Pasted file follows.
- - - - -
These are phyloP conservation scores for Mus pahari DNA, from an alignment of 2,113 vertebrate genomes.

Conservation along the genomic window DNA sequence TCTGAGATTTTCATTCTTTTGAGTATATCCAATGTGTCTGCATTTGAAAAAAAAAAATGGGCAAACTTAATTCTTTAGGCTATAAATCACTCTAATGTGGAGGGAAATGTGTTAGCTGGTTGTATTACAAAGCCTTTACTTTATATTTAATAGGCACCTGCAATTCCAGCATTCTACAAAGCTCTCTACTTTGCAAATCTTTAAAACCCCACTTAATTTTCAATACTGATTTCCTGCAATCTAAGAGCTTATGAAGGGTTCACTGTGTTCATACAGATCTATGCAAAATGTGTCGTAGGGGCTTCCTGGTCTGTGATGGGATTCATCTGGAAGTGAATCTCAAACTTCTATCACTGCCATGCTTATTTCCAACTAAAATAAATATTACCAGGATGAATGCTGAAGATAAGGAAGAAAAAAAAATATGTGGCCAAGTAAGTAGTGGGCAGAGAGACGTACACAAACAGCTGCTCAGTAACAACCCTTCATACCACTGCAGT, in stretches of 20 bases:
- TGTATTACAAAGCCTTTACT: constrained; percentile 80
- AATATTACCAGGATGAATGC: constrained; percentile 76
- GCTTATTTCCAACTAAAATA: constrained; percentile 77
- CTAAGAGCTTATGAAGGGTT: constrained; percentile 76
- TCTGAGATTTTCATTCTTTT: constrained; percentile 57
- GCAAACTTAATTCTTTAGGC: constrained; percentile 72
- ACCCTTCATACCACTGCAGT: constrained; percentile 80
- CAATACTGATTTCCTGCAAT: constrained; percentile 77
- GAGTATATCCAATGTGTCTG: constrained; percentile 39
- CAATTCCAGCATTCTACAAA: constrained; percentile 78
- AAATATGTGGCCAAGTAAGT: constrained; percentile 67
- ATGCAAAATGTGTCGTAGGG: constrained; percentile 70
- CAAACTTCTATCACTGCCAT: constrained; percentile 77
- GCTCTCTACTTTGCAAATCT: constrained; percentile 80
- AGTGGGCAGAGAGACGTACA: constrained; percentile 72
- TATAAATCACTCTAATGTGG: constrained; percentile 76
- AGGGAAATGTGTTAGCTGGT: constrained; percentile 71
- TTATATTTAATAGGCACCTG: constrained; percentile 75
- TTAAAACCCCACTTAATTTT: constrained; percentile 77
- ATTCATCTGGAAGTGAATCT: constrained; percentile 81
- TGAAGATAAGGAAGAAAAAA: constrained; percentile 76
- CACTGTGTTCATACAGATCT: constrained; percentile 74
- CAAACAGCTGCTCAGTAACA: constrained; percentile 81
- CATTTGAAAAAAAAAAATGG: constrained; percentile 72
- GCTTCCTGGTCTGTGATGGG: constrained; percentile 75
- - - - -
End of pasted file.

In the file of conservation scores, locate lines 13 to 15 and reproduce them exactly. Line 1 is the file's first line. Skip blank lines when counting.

- AAATATGTGGCCAAGTAAGT: constrained; percentile 67
- ATGCAAAATGTGTCGTAGGG: constrained; percentile 70
- CAAACTTCTATCACTGCCAT: constrained; percentile 77